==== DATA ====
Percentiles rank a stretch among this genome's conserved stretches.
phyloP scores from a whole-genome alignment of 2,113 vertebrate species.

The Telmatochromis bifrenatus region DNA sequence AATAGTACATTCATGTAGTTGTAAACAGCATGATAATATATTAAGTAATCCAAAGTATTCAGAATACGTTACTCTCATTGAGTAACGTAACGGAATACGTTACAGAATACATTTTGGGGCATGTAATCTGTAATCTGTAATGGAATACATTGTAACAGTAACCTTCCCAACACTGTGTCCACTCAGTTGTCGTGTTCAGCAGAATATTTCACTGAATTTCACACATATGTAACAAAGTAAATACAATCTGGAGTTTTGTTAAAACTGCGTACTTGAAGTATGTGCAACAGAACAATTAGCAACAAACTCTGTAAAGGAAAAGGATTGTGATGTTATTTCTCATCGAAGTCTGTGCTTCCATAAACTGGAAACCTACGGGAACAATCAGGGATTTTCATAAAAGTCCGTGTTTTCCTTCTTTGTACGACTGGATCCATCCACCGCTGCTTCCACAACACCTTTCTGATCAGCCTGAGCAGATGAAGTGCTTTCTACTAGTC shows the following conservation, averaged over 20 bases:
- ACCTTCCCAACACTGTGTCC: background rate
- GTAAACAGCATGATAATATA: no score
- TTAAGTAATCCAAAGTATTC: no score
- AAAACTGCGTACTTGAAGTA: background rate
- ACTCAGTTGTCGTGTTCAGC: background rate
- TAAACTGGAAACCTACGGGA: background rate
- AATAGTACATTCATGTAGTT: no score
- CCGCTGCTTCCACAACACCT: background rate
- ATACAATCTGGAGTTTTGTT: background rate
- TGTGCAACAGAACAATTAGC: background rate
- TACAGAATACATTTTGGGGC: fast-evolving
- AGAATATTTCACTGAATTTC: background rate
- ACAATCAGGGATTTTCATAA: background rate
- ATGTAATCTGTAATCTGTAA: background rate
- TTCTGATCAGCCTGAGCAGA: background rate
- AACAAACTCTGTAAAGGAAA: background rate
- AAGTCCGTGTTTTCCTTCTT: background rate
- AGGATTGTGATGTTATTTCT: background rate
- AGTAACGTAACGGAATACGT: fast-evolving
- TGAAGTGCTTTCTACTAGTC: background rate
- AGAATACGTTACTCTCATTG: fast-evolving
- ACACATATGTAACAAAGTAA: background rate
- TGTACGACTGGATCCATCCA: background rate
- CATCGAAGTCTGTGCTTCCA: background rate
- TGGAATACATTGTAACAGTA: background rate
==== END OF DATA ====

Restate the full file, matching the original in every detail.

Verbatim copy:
Percentiles rank a stretch among this genome's conserved stretches.
phyloP scores from a whole-genome alignment of 2,113 vertebrate species.

The Telmatochromis bifrenatus region DNA sequence AATAGTACATTCATGTAGTTGTAAACAGCATGATAATATATTAAGTAATCCAAAGTATTCAGAATACGTTACTCTCATTGAGTAACGTAACGGAATACGTTACAGAATACATTTTGGGGCATGTAATCTGTAATCTGTAATGGAATACATTGTAACAGTAACCTTCCCAACACTGTGTCCACTCAGTTGTCGTGTTCAGCAGAATATTTCACTGAATTTCACACATATGTAACAAAGTAAATACAATCTGGAGTTTTGTTAAAACTGCGTACTTGAAGTATGTGCAACAGAACAATTAGCAACAAACTCTGTAAAGGAAAAGGATTGTGATGTTATTTCTCATCGAAGTCTGTGCTTCCATAAACTGGAAACCTACGGGAACAATCAGGGATTTTCATAAAAGTCCGTGTTTTCCTTCTTTGTACGACTGGATCCATCCACCGCTGCTTCCACAACACCTTTCTGATCAGCCTGAGCAGATGAAGTGCTTTCTACTAGTC shows the following conservation, averaged over 20 bases:
- ACCTTCCCAACACTGTGTCC: background rate
- GTAAACAGCATGATAATATA: no score
- TTAAGTAATCCAAAGTATTC: no score
- AAAACTGCGTACTTGAAGTA: background rate
- ACTCAGTTGTCGTGTTCAGC: background rate
- TAAACTGGAAACCTACGGGA: background rate
- AATAGTACATTCATGTAGTT: no score
- CCGCTGCTTCCACAACACCT: background rate
- ATACAATCTGGAGTTTTGTT: background rate
- TGTGCAACAGAACAATTAGC: background rate
- TACAGAATACATTTTGGGGC: fast-evolving
- AGAATATTTCACTGAATTTC: background rate
- ACAATCAGGGATTTTCATAA: background rate
- ATGTAATCTGTAATCTGTAA: background rate
- TTCTGATCAGCCTGAGCAGA: background rate
- AACAAACTCTGTAAAGGAAA: background rate
- AAGTCCGTGTTTTCCTTCTT: background rate
- AGGATTGTGATGTTATTTCT: background rate
- AGTAACGTAACGGAATACGT: fast-evolving
- TGAAGTGCTTTCTACTAGTC: background rate
- AGAATACGTTACTCTCATTG: fast-evolving
- ACACATATGTAACAAAGTAA: background rate
- TGTACGACTGGATCCATCCA: background rate
- CATCGAAGTCTGTGCTTCCA: background rate
- TGGAATACATTGTAACAGTA: background rate